cdc-coteauxdegaronne
» » Look Who's Talking: Innovations in Voice and Identity in Hellenistic Epigram (Hellenistica Groningana)
eBook Look Who's Talking: Innovations in Voice and Identity in Hellenistic Epigram (Hellenistica Groningana) ePub

eBook Look Who's Talking: Innovations in Voice and Identity in Hellenistic Epigram (Hellenistica Groningana) ePub

by M.A. Tueller

  • ISBN: 9042920114
  • Category: History and Criticism
  • Subcategory: Literature
  • Author: M.A. Tueller
  • Language: English
  • Publisher: Peeters Publishers (December 31, 2008)
  • Pages: 231
  • ePub book: 1855 kb
  • Fb2 book: 1953 kb
  • Other: lit doc lrf txt
  • Rating: 4.9
  • Votes: 538

Description

Look Who's Talking: Innovations in Voice and Identity in Hellenistic Epigram. Nature and Science in Hellenistic Poetry.

Look Who's Talking: Innovations in Voice and Identity in Hellenistic Epigram. 14. Sistakou E. Reconstructing the Epic. Gods and Religion in Hellenistic Poetry. 17. The Aesthetics of Darkness. 18. Cusset C., Le Meur-Weissman N., Levin F. Mythe et pouvoir à l'époque hellénistique. Hellenistic Poetry in Context.

Details Coming Soon Look Who's Talking. Hellenistica Groningana. We're committed to providing low prices every day, on everything.

Look Who's Talking book. Among the most significant hellenistic innovations are the development of a passerby motif and the evolution of epigram's tendency to address its inherent writtenness

Look Who's Talking book. Among the most significant hellenistic innovations are the development of a passerby motif and the evolution of epigram's tendency to address its inherent writtenness. The book also traces the development of the ancient habit of equating an artistic image with the thing or being it represented; Nossis, later joined by Theocritus and Callimachus, developed a stance from which they could critique this subtle equation.

Look Who's Talking examines the methods by which the ancient reader identified the speaker and addressee of epigram, and how these methods were manipulated by hellenistic epigrammatists. Conventions in place from epigram's inscribed heritage were used, at first, to maintain the conceit of inscription, but later formed the basis for mixing of epigrammatic subgenres or even, in the case of Asclepiades, the creation of erotic epigram.

Look Who’s Talking: Innovations in Voice and Identity in Hellenistic Epigram. Arion's Lyre examines how Hellenistic poetic culture adapted, reinterpreted, and transformed Archaic Greek lyric through a complex process of textual, cultural, and creative reception. The Cambridge Companion to Greek Lyric, Cambridge.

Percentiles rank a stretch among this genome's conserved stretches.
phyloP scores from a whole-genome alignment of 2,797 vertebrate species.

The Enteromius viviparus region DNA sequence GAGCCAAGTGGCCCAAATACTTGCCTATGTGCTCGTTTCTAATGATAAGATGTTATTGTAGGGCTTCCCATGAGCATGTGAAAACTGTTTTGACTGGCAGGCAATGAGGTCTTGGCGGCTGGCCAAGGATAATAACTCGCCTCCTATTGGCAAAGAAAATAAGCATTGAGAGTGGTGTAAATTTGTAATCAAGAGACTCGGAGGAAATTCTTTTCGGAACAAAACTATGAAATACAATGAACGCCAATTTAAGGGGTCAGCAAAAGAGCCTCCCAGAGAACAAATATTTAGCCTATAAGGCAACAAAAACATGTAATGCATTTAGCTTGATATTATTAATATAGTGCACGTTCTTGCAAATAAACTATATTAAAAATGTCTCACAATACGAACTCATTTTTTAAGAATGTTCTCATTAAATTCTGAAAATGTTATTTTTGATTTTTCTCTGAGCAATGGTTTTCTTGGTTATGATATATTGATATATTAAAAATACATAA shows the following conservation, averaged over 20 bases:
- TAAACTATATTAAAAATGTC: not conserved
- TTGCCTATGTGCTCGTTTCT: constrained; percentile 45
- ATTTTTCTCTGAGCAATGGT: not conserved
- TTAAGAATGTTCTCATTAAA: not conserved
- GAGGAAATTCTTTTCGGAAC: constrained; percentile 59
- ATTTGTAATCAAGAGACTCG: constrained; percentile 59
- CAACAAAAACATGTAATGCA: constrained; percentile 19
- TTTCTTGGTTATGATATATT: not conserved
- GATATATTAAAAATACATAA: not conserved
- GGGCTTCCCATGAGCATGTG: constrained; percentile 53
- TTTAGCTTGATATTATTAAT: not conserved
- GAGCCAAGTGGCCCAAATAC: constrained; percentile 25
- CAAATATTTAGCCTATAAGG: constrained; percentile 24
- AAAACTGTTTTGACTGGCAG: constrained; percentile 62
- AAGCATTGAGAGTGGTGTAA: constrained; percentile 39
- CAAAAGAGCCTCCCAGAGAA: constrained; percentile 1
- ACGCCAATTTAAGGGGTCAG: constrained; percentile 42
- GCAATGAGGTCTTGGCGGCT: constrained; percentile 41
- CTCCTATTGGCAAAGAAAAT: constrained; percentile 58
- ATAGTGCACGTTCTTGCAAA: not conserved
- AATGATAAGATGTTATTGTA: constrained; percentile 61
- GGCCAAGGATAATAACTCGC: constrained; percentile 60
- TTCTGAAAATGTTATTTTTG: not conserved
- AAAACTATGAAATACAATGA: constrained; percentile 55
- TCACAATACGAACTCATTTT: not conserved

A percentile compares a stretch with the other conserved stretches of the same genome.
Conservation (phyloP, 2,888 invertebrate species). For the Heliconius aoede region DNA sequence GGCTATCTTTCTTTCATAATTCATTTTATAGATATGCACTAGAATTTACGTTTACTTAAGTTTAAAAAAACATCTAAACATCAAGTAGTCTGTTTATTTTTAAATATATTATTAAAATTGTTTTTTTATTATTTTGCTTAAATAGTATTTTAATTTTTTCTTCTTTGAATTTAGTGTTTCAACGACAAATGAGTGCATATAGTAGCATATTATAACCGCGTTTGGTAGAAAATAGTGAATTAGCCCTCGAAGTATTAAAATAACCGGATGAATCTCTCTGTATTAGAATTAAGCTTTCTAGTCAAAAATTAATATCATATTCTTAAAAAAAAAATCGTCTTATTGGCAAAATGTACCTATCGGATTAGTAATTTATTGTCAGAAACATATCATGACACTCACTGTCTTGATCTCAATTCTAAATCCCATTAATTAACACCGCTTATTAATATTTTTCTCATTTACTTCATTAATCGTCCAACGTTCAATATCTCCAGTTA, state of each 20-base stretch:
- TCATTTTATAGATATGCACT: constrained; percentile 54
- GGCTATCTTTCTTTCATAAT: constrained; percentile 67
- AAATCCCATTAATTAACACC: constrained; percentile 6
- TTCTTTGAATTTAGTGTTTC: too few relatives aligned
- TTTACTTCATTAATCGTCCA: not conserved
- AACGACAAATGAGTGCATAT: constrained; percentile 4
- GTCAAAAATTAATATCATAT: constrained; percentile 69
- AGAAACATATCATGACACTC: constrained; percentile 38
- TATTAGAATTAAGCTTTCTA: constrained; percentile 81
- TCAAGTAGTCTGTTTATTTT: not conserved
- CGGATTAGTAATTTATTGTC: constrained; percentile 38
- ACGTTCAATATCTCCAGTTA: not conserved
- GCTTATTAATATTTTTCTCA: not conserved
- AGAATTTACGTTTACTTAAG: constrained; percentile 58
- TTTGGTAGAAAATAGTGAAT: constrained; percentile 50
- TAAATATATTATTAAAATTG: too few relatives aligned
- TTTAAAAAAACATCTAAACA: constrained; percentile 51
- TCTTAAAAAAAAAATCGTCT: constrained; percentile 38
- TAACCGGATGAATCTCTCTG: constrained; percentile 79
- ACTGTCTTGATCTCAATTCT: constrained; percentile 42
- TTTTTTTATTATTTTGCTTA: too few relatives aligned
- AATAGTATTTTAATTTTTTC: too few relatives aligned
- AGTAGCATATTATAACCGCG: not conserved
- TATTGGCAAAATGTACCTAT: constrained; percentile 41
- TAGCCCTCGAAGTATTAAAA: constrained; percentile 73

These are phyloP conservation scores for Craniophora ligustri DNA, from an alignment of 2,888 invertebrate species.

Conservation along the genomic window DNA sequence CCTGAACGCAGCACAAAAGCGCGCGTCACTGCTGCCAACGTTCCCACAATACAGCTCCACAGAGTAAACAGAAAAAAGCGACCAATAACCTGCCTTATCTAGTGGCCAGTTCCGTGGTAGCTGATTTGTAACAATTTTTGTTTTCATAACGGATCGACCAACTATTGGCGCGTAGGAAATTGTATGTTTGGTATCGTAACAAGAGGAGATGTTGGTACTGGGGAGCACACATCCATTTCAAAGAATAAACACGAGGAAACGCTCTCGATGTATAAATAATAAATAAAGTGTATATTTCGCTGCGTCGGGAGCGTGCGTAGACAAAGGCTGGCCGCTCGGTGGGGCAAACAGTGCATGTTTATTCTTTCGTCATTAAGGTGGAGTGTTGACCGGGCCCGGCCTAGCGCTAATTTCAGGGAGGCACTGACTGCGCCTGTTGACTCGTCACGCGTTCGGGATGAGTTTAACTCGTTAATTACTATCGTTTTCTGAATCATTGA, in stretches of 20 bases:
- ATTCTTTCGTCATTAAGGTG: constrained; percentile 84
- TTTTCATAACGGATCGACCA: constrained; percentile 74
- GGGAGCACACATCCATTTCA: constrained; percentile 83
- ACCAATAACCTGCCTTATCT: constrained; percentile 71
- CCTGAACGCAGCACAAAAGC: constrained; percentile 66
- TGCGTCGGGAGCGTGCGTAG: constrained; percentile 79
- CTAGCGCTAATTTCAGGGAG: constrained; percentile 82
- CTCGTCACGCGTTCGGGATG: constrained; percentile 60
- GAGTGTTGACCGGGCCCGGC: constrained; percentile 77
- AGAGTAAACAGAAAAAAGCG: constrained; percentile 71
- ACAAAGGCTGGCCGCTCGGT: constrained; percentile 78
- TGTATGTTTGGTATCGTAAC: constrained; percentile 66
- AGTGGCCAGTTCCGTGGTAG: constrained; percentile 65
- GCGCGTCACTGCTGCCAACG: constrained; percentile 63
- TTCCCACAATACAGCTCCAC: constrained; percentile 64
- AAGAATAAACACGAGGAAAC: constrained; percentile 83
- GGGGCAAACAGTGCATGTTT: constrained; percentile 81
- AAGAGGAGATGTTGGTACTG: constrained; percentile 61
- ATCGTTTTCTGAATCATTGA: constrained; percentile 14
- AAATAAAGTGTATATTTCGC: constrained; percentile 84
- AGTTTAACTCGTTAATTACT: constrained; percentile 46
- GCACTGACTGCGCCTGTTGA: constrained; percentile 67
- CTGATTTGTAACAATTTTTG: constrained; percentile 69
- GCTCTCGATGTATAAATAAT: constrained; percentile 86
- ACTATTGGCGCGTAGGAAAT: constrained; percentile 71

innovations in voice and identity in Hellenistic epigram. by Michael A. Tueller. Hellenistica Groningana - v. 13, Hellenistica Groningana - v. 13. Classifications. Published 2008 by Peeters in Leuven, Belgium, Dudley, MA. Written in English. History and criticism, Greek Epigrams, Greek poetry.

Hellenistic epigram, as . 11 (see above concerning the identity of the speaker) or Call. Tueller reminds us, "is a child with more than one parent" (p. 205). This is especially true of the erotic epigram with its long and varied pedigree of short love-poems written in several meters and belonging to different genres. 7 in Tradition and Innovation in Hellenistic Poetry of 2004, 4 the book of . Tueller (henceforth ". ) is the first attempt at categorizing the different forms in which this re-use took place in a systematic way. Chap.

Tueller, Michael A. Look Who’s Talking: Innovations in Voice and Identity in Hellenistic Epigram. Leuven: Peeters, 2008 (Hellenistica Groningana 13). xii, 231 pp. Marco Fantuzzi, BMCR 2009. Vara Donado, J. 'Melos y elegia. Emerita 40, 1972, 433-51. Poetriarum octo, Erinnae, Myrus, Myrtidis, Corinnae, Telesillae, Praxillae, Nossidis, Anytae, fragmenta et elogia. Compiled and maintained by Martine Cuypers, Trinity College Dublin.

No current Talk conversations about this book.

Look Who's Talking examines the methods by which the ancient reader identified the speaker and addressee of epigram, and how these methods were manipulated by Hellenistic epigrammatists. Conventions in place from epigram's inscribed heritage were used, at first, to maintain the conceit of inscription, but later formed the basis for mixing of epigrammatic subgenres or even, in the case of Asclepiades, the creation of erotic epigram. Among the most significant Hellenistic innovations are the development of a passerby motif and the evolution of epigram's tendency to address its inherent writtenness. The book also traces the development of the ancient habit of equating an artistic image with the thing or being it represented; Nossis, later joined by Theocritus and Callimachus, developed a stance from which they could critique this subtle equation. This book thinks of Hellenistic epigram the way its authors did - from the background of inscription - and consequently discovers many of the places where Hellenistic epigrammatists hoped to make their mark.